To Timothy Pickering1
[New York, July 17, 1798]
My Dear Sir
I thank you for your friendly letter by the Post.2 I had contemplated the possibility that Knox might come into service & was content to be second to him, if thought indispensable. Pinckney, if placed over me puts me a grade lower. I dont believe it to be necessary. I am far from certain that he will not be content to serve under me—but I am willing that the affair should be so managed as that the relative ranks may remain open to future settlement, to ascertain the effect of the arrangement which has been contemplated. I am not however ready to say that I shall be satisfied with the appointment of Inspector General with the rank & command of Major General on the principle that every officer of higher rank in the late army who may be appointed is to be above me. I am frank to own that this will not accord with my opinion of my own pretensions & I have every reason to believe that it will fall far short of public opinion. Few have made so many sacrifices as myself—to few would a change of situation for a military appointment be so injurious as to myself—if with this sacrifice, I am to be degraded below my just claim in public opinion—ought I to acquiesce?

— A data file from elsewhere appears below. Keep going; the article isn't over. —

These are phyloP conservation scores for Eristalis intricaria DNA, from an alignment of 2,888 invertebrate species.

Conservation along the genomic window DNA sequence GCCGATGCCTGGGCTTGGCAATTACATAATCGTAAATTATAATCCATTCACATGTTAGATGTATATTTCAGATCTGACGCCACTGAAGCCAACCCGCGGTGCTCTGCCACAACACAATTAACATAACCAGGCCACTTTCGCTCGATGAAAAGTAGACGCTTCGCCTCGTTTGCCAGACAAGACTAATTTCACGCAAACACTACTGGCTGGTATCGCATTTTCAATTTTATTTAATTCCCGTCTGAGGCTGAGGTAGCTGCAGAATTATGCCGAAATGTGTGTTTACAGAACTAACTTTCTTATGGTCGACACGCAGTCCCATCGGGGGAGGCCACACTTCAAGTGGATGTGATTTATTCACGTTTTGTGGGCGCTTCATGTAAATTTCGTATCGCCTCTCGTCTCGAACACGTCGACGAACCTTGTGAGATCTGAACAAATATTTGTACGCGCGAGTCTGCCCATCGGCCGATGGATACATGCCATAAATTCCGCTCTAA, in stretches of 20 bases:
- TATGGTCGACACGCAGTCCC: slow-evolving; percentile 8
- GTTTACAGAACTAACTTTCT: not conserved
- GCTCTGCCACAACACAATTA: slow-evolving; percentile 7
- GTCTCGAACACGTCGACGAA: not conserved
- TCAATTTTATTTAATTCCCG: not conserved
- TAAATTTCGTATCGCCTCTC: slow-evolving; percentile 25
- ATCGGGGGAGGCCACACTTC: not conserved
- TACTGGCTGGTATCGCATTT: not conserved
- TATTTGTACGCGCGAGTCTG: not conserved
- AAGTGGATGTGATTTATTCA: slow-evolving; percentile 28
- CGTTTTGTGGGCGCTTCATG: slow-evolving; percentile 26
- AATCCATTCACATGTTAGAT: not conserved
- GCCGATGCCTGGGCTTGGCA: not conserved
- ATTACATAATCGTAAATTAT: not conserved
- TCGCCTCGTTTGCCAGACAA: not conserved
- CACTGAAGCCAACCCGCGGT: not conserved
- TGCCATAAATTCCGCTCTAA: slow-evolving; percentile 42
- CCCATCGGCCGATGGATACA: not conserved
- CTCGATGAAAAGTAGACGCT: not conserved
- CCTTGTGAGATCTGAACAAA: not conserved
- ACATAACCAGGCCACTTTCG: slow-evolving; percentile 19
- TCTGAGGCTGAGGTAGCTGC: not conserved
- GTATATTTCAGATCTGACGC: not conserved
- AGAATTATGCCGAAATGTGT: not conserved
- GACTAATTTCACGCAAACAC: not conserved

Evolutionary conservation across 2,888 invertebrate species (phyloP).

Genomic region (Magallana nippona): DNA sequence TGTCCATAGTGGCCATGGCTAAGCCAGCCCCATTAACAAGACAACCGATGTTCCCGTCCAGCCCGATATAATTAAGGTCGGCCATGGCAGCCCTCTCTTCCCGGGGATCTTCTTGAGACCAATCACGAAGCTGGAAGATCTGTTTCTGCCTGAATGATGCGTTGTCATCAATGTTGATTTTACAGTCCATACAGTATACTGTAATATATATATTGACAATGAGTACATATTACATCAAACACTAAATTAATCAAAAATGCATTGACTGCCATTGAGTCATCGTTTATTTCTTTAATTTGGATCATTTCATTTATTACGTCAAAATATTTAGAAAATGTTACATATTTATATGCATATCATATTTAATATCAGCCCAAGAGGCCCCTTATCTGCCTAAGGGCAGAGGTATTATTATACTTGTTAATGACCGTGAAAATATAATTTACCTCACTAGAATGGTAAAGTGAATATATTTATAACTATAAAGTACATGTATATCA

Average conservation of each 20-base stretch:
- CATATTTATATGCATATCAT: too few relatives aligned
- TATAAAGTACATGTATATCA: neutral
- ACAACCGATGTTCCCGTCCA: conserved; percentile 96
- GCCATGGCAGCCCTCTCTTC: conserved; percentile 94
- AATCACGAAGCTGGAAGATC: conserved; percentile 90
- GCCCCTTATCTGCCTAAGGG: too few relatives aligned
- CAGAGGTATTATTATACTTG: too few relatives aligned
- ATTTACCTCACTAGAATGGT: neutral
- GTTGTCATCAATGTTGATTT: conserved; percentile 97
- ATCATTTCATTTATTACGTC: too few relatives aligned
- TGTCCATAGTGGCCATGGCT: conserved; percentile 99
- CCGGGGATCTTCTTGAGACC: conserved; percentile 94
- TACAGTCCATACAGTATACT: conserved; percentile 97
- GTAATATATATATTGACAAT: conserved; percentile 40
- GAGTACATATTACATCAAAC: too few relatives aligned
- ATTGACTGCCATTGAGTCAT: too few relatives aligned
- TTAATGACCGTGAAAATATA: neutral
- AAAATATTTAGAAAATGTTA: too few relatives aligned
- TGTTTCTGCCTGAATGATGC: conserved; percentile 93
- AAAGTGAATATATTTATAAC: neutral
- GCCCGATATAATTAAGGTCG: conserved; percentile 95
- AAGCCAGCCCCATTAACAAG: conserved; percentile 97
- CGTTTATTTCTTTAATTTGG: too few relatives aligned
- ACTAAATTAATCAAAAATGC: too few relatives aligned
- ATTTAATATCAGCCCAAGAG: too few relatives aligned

Timothy Pickering Esq
ALS, Massachusetts Historical Society, Boston; copy, Hamilton Papers, Library of Congress.
1. For an explanation of the contents of this letter, see the introductory note to George Washington to H, July 14, 1798.